ROSEVILLE, Minn. - A teenager from Cambridge is recovering from a brain tumor but his battle is far from over.
Ian Williamshas had to learn to walk and talk all over again, and still has some big hurdles to jump. But thanks to donations from some generous friends, he's getting some help.
At the Apple Store in Rosedale Center in Roseville on Tuesday, Ian picked up a brand new iPad. It's something he didn't think he'd ever get. As the oldest of eight, soon to be nine (his mom is pregnant)Ian's family can't really afford an iPad.
As Ian opened the packaging, with somewhat shaky hands, he said with a big smile on his face, "This is going to help so much."
Wearing an eye patch for double vision, Ian is recovering from Posterior Fossa Syndrome. The disease set in afterhe had a brain tumor, a medulloblastoma, removed last summer.
"He couldn't move. He couldn't speak. He couldn't swallow," said Ian'smom Ali Williams.
It's a big change from the violinist, singer and reader he once was.
But Ian has come a long way and he's been told that iPad therapy apps can help in his therapy, so friends stepped in to buy him one.
It was Shannon Shogren's idea.
"I thought, you know, how hard can this be?" said Shannon. "I have over 1,000 Facebook friends.If all of them just contributed a buck, we could buy Ian an iPad."
It took just 11 days to raise $1,000.
Holding his new iPad in his hands, Ian said, "This helps with like everything."
Ian started using apps as part of his speech therapy at Children's Hospitals and Clinics of Minnesota.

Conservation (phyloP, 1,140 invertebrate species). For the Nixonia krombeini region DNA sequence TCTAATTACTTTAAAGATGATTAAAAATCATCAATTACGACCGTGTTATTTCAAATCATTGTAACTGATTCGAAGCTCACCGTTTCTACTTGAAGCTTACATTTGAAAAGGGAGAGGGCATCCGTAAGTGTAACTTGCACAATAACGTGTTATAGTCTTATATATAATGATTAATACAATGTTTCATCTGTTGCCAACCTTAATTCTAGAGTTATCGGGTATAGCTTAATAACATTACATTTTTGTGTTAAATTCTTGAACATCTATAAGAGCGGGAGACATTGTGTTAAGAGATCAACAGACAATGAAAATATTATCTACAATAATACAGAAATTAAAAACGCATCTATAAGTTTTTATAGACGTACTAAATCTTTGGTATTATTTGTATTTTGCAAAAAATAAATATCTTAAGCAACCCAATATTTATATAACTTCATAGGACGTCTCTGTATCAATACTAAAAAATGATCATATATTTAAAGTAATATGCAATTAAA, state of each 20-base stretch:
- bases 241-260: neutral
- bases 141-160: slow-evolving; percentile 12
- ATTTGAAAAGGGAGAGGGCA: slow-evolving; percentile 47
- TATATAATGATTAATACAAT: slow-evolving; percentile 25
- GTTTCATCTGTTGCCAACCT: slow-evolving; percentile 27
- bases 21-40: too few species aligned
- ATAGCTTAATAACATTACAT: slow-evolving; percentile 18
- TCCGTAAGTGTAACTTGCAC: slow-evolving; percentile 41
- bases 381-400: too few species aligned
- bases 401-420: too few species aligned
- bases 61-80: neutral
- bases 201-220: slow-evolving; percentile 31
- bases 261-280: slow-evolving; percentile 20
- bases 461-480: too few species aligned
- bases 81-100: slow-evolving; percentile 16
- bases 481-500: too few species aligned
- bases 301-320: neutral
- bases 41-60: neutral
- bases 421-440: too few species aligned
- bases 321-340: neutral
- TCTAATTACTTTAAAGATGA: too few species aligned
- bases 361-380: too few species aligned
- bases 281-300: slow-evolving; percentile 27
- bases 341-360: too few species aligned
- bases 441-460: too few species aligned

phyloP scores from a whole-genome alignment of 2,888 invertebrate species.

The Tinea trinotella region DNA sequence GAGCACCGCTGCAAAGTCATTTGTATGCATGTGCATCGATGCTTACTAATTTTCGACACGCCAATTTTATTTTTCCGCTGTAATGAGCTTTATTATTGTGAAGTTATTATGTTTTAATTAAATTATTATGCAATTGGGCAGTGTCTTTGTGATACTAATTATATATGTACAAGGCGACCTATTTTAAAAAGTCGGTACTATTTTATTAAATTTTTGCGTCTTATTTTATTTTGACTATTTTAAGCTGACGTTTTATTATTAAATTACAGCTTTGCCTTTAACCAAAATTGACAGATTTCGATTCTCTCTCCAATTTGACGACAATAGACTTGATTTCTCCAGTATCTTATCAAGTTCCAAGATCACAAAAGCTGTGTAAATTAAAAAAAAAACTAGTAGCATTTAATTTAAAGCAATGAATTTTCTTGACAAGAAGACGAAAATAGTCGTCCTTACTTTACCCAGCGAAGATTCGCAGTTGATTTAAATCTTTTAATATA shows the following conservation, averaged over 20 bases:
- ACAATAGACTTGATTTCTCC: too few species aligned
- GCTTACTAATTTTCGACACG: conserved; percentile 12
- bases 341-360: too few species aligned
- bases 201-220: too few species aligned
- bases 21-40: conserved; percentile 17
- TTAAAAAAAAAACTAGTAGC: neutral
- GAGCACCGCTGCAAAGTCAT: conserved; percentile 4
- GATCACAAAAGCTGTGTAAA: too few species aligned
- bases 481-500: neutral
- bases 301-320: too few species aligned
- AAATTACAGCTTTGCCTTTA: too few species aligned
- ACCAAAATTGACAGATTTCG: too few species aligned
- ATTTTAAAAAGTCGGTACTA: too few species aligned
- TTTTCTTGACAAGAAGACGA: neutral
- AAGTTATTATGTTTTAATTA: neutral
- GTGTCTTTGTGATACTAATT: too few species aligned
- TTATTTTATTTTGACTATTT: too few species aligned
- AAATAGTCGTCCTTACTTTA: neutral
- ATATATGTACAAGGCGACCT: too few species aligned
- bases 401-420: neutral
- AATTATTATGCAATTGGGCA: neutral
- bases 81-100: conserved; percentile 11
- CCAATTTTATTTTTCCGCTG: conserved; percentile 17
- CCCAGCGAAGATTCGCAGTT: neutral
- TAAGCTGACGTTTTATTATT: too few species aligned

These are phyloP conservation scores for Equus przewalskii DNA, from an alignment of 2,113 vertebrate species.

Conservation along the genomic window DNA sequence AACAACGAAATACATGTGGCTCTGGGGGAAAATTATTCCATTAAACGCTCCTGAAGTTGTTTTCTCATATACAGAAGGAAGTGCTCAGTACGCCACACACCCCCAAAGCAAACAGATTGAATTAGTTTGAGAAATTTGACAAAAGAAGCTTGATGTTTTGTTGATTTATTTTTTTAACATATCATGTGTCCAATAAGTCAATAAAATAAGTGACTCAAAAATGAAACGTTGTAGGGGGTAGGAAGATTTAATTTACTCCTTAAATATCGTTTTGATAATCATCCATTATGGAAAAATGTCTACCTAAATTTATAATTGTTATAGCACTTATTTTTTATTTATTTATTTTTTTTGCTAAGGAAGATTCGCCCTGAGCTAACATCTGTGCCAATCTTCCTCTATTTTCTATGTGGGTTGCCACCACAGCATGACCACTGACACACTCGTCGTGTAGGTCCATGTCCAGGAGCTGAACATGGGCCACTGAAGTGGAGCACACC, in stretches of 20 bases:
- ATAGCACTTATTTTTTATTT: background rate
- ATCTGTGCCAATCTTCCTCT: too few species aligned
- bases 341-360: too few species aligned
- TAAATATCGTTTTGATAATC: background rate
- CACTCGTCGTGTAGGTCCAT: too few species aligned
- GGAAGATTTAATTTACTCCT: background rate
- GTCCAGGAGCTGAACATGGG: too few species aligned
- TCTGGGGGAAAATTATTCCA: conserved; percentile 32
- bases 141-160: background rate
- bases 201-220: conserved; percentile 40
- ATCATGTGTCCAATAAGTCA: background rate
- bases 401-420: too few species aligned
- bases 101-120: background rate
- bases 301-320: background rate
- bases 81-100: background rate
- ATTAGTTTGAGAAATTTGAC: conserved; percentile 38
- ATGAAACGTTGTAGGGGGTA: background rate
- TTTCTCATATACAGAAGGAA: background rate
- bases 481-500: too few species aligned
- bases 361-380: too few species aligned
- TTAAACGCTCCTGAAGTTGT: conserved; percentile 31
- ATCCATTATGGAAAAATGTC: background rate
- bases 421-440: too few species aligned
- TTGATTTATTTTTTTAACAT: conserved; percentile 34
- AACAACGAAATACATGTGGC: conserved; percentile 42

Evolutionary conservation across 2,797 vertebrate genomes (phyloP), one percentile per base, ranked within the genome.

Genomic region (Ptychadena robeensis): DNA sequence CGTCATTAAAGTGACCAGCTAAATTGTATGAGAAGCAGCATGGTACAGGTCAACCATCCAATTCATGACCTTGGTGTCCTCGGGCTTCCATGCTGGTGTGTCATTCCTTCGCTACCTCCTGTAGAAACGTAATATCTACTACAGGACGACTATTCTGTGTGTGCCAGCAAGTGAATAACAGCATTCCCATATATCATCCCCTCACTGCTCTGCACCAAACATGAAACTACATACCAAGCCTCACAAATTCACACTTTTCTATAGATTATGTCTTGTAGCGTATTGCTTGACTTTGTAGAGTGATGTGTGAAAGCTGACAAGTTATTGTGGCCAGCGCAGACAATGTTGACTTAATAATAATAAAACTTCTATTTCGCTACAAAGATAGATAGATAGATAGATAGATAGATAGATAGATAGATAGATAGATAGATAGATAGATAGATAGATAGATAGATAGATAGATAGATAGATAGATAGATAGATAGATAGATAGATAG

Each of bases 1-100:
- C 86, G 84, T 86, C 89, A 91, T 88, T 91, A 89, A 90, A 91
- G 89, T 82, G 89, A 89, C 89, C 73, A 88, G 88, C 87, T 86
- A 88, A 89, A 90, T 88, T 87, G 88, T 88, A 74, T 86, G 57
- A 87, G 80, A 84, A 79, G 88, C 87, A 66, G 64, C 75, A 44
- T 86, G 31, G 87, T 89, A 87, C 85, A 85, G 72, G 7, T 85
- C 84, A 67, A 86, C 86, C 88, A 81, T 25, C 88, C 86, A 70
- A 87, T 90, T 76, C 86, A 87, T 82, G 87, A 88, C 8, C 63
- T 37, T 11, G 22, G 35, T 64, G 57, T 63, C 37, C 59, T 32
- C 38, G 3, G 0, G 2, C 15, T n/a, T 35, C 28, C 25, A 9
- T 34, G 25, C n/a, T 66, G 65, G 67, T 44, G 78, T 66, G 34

Relearning how to speak like he once did, one of the apps the rehabilitation team is using for Ian is one that measures the volume of his speech.
Ian's speech therapist, Vanessa Monge said, "We have a goal on what kind of threshold he needs to hit and that provides him that automatic feedback of, 'Where am I and how much effort do I need to put in?'"
Monge said that iPad apps have enhanced medical care. She said they are attractive, engaging, and provide reinforcement that keeps patients focused and motivated on the tasks at hand.
Children's Hospitals and Clinics of Minnesota have been using iPad apps for about a year.
They are used in therapy for kids with cancer, autism, Down Syndrome, developmental delays, and more, not only helping with speech but fine motor and cognitive skills too.
Ian used to want to be an Army ranger. He liked to jump over things.
"If something is in your way, go over it," he said.
With a new iPad in hand, he has gotten a big boost from friends, so he can now take new jumps in recovering.